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Title: Three Essays on Well-Being
Authors: Lin, Eden
Advisors: Rosen, Gideon A
Smith, Michael A
Contributors: Philosophy Department
Keywords: Good life
Humean theory of reasons
Normative reasons
Prudential value
Subjects: Philosophy
Issue Date: 2013
Publisher: Princeton, NJ : Princeton University
Abstract: This dissertation consists of three essays on the topic of welfare or well-being. The first essay, "Pluralism about Well-Being," concerns how many kinds of event are basically good or bad for a person--good or bad for her, but not solely in virtue of being appropriately related to other events that are good or bad for her. A monistic theory of welfare says that only one kind of event is basically good for a person, and that only one kind is basically bad for a person. I argue for pluralism, the view that there is either more than one basically good kind or more than one basically bad kind. The second essay, "Objectivism about Welfare," concerns the relationship between a person's attitudes and the events that are basically good or bad for her. Subjectivists claim that an event is basically good (bad) for a person only if and at least partly because she would have a certain kind of favorable attitude toward it under the right conditions. I argue for the negation of subjectivism, objectivism. (Since an objective list theory of well-being is a theory according to which both pluralism and objectivism are true, the first two essays amount to an argument that some objective list theory is true.) The last essay is entitled "Prudence, Morality, and the New Humeans," and it relates to well-being via its discussion of prudent actions (e.g., ones that would bring about an increase, or prevent a decrease, in the agent's welfare). The Humean Theory of Reasons says that there is a reason for an agent to perform a particular action only if her doing so would promote the satisfaction of one of her desires. This theory has traditionally been regarded as incompatible with Moral and Prudential Rationalism, which say that if an agent is morally required to perform a given action or it would be prudent for her to perform it, then there is some reason for her to perform it. However, some Humeans have recently denied this incompatibility. I argue that the incompatibility is genuine, even if we assume that the desire satisfaction theory of well-being is true.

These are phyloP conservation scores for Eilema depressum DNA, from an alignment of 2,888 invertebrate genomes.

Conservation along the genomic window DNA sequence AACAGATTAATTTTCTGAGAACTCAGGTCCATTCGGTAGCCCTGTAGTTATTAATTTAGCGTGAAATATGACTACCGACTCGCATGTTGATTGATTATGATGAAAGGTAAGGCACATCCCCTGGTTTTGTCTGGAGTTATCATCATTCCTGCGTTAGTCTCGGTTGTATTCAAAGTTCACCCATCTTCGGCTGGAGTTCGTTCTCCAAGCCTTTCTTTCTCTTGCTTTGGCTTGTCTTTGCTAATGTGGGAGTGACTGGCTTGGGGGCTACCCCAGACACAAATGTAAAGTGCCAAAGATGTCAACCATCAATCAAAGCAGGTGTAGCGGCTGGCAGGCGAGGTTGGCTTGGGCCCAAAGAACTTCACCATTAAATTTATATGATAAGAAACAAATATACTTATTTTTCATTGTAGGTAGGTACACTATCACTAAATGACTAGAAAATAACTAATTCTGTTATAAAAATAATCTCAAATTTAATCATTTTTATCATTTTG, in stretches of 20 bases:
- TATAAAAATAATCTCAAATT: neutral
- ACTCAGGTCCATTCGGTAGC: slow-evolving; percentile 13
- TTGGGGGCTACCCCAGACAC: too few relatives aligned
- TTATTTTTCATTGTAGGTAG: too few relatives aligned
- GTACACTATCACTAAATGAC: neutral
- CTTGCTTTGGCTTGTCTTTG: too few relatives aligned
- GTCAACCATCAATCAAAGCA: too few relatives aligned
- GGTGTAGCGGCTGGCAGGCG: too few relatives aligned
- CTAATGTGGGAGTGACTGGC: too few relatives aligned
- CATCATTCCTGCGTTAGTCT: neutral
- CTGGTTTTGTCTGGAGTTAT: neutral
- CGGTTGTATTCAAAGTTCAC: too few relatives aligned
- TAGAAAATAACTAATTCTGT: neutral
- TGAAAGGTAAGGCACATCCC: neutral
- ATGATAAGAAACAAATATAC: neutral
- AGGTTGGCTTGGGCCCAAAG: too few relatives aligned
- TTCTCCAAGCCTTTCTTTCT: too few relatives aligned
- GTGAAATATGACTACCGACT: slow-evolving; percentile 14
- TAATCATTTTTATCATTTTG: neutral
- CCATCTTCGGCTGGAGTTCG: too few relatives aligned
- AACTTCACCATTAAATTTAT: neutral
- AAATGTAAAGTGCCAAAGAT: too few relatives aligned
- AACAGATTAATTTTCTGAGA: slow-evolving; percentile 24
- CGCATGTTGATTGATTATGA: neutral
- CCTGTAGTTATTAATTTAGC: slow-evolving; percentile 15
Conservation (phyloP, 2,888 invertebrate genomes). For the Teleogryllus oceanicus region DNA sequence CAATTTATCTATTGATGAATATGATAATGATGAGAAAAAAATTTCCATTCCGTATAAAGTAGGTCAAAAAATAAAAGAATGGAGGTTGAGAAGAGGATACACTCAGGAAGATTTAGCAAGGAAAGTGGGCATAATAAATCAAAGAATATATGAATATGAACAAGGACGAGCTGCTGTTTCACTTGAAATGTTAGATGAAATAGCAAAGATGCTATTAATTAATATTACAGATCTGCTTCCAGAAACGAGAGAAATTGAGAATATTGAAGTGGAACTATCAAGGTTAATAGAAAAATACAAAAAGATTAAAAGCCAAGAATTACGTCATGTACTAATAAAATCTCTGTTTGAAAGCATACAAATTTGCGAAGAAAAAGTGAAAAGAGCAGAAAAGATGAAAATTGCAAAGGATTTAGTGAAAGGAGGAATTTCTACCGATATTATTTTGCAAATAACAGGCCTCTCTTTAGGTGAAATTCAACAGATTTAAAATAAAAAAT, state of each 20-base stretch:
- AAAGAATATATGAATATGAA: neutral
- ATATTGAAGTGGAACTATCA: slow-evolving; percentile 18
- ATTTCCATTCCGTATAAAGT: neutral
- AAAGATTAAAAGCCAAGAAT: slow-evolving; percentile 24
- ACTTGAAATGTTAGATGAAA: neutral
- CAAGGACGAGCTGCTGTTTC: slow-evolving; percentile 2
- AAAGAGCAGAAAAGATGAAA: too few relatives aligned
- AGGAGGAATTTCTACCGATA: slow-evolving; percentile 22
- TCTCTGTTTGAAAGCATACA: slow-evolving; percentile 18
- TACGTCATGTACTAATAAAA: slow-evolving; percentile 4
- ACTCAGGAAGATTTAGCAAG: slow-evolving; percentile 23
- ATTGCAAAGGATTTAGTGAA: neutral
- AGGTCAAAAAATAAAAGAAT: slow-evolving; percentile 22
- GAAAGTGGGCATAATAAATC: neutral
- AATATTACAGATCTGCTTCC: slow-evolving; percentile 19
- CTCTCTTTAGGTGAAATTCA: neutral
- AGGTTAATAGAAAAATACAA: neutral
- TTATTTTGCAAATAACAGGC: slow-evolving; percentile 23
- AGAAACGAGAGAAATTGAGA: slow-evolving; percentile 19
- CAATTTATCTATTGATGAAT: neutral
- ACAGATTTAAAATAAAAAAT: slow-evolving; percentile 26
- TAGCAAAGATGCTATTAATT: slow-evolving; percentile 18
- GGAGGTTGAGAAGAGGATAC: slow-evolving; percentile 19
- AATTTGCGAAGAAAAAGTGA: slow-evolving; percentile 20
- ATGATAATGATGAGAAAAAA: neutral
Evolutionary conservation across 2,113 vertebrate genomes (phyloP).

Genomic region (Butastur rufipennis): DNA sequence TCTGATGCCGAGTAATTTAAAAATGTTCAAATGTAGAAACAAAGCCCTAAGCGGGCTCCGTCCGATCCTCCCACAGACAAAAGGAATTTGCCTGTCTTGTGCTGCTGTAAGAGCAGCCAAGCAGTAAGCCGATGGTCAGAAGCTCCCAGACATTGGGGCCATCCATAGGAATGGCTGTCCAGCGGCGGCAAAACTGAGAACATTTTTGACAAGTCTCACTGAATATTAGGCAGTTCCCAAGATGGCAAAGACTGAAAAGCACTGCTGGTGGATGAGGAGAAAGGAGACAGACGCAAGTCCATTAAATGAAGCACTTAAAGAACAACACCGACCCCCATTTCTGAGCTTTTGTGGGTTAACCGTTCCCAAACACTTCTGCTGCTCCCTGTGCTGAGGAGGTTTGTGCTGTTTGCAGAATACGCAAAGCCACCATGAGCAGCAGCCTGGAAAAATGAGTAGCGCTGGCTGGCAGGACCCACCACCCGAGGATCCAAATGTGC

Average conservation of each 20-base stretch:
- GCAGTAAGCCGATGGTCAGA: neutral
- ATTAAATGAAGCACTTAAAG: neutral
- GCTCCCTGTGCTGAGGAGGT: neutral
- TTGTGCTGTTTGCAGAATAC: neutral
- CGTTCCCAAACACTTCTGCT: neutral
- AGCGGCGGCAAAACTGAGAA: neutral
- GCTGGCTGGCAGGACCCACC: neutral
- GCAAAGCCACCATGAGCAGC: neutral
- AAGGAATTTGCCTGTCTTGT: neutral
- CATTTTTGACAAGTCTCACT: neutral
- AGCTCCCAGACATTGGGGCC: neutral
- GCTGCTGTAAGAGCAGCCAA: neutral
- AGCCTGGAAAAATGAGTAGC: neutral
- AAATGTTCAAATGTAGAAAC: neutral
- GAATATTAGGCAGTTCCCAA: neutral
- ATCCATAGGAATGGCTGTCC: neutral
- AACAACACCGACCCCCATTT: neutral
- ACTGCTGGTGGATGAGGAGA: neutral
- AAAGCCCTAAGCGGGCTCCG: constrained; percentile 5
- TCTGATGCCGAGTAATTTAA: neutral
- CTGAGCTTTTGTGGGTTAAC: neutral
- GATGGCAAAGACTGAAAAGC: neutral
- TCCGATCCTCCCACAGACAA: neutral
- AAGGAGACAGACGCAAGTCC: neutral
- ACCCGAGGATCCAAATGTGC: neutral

Alternate format: The Mudd Manuscript Library retains one bound copy of each dissertation. Search for these copies in the library's main catalog
Type of Material: Academic dissertations (Ph.D.)
Language: en
Appears in Collections:Philosophy

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